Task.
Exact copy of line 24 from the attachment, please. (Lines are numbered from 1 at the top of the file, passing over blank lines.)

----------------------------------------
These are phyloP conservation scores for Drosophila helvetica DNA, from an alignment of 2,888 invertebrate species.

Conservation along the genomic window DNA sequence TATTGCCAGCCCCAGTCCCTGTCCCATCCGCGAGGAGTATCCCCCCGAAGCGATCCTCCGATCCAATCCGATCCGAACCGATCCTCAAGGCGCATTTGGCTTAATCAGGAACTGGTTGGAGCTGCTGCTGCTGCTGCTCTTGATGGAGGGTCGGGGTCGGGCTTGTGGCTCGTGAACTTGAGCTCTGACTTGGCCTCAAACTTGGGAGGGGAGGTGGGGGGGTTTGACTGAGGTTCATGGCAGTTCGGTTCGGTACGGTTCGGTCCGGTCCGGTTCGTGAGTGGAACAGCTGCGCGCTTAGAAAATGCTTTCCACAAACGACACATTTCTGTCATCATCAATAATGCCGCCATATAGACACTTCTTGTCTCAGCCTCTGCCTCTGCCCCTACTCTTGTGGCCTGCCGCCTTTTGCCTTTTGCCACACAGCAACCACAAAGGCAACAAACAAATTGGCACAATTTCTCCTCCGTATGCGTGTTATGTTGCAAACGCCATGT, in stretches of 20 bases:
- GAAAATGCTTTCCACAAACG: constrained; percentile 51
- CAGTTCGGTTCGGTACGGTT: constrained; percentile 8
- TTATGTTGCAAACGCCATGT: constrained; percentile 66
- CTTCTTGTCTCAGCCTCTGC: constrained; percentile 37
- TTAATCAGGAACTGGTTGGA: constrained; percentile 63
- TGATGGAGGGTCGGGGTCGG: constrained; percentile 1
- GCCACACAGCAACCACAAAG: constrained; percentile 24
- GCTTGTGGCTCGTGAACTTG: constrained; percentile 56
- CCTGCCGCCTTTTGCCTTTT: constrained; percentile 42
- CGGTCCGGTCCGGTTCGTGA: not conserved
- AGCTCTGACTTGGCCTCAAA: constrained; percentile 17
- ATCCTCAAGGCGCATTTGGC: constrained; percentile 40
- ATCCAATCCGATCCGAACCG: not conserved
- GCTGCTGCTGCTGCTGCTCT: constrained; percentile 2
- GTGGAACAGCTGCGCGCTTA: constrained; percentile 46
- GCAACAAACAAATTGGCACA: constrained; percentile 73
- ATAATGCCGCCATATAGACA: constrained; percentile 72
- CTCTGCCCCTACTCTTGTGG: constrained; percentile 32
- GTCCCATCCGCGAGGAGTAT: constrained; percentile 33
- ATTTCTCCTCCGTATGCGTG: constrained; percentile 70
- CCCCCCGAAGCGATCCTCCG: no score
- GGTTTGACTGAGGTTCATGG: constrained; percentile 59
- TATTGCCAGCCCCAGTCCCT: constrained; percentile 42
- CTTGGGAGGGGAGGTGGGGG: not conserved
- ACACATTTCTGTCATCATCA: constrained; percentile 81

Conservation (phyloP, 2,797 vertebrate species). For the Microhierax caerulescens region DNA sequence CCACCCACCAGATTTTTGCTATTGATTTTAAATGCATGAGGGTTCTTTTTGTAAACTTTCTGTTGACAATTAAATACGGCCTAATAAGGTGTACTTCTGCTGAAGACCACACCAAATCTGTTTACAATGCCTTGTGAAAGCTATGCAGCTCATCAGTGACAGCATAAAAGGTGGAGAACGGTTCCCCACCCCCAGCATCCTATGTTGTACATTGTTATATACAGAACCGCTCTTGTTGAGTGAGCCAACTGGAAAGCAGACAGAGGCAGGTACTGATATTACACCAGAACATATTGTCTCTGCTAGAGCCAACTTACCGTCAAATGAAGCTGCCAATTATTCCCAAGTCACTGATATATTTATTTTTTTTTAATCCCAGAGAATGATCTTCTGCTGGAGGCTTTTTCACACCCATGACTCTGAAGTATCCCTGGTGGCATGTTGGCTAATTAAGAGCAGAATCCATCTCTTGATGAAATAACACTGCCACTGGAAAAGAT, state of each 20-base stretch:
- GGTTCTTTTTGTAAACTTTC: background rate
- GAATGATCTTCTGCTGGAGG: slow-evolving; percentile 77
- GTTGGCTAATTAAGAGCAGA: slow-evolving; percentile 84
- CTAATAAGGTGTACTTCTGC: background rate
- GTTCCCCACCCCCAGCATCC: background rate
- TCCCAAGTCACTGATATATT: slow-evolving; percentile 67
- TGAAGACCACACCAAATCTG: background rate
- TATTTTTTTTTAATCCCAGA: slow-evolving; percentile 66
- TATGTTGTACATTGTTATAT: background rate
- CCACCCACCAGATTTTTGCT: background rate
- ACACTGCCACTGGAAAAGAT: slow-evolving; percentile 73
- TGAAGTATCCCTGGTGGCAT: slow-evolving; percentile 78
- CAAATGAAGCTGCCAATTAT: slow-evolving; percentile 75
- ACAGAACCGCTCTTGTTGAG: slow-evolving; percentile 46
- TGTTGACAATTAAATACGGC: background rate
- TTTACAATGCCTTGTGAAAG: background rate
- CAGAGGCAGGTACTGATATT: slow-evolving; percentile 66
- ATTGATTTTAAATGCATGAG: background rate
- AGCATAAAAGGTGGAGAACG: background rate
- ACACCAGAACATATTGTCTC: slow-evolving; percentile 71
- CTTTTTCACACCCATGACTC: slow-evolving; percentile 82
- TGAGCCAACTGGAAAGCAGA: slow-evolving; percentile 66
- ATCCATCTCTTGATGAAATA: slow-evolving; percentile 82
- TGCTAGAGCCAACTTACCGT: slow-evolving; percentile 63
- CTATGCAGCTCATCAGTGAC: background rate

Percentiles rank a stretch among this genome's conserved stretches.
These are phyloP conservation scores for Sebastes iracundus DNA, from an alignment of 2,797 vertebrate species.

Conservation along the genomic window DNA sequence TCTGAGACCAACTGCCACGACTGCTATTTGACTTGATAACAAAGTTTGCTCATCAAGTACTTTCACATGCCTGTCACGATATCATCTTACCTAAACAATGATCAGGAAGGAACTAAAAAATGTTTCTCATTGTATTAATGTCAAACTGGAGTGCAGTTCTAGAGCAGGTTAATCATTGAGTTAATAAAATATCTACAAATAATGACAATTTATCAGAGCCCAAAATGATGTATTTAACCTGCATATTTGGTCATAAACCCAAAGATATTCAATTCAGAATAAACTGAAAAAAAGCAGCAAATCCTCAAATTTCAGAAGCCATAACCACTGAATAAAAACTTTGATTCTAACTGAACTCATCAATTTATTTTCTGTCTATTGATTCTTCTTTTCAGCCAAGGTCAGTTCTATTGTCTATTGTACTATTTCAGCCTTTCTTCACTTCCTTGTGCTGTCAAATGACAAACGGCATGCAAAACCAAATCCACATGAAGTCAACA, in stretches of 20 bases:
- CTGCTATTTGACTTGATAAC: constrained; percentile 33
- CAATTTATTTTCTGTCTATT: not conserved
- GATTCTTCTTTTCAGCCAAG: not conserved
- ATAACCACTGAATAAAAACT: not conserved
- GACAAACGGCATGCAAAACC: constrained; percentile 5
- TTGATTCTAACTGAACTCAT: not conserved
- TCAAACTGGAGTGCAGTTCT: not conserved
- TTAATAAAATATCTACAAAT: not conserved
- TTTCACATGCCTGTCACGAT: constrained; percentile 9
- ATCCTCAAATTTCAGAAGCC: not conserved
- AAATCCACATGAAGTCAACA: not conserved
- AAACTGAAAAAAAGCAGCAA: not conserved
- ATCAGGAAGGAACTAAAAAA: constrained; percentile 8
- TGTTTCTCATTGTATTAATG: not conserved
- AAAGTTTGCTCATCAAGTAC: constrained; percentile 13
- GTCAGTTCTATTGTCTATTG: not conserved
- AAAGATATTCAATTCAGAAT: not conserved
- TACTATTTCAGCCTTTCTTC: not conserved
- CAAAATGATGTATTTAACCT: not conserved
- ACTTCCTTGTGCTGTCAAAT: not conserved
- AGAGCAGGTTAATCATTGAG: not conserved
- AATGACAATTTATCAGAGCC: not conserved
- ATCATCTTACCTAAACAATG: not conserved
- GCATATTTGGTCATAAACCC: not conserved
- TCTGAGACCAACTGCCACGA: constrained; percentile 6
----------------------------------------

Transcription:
- GGTTTGACTGAGGTTCATGG: constrained; percentile 59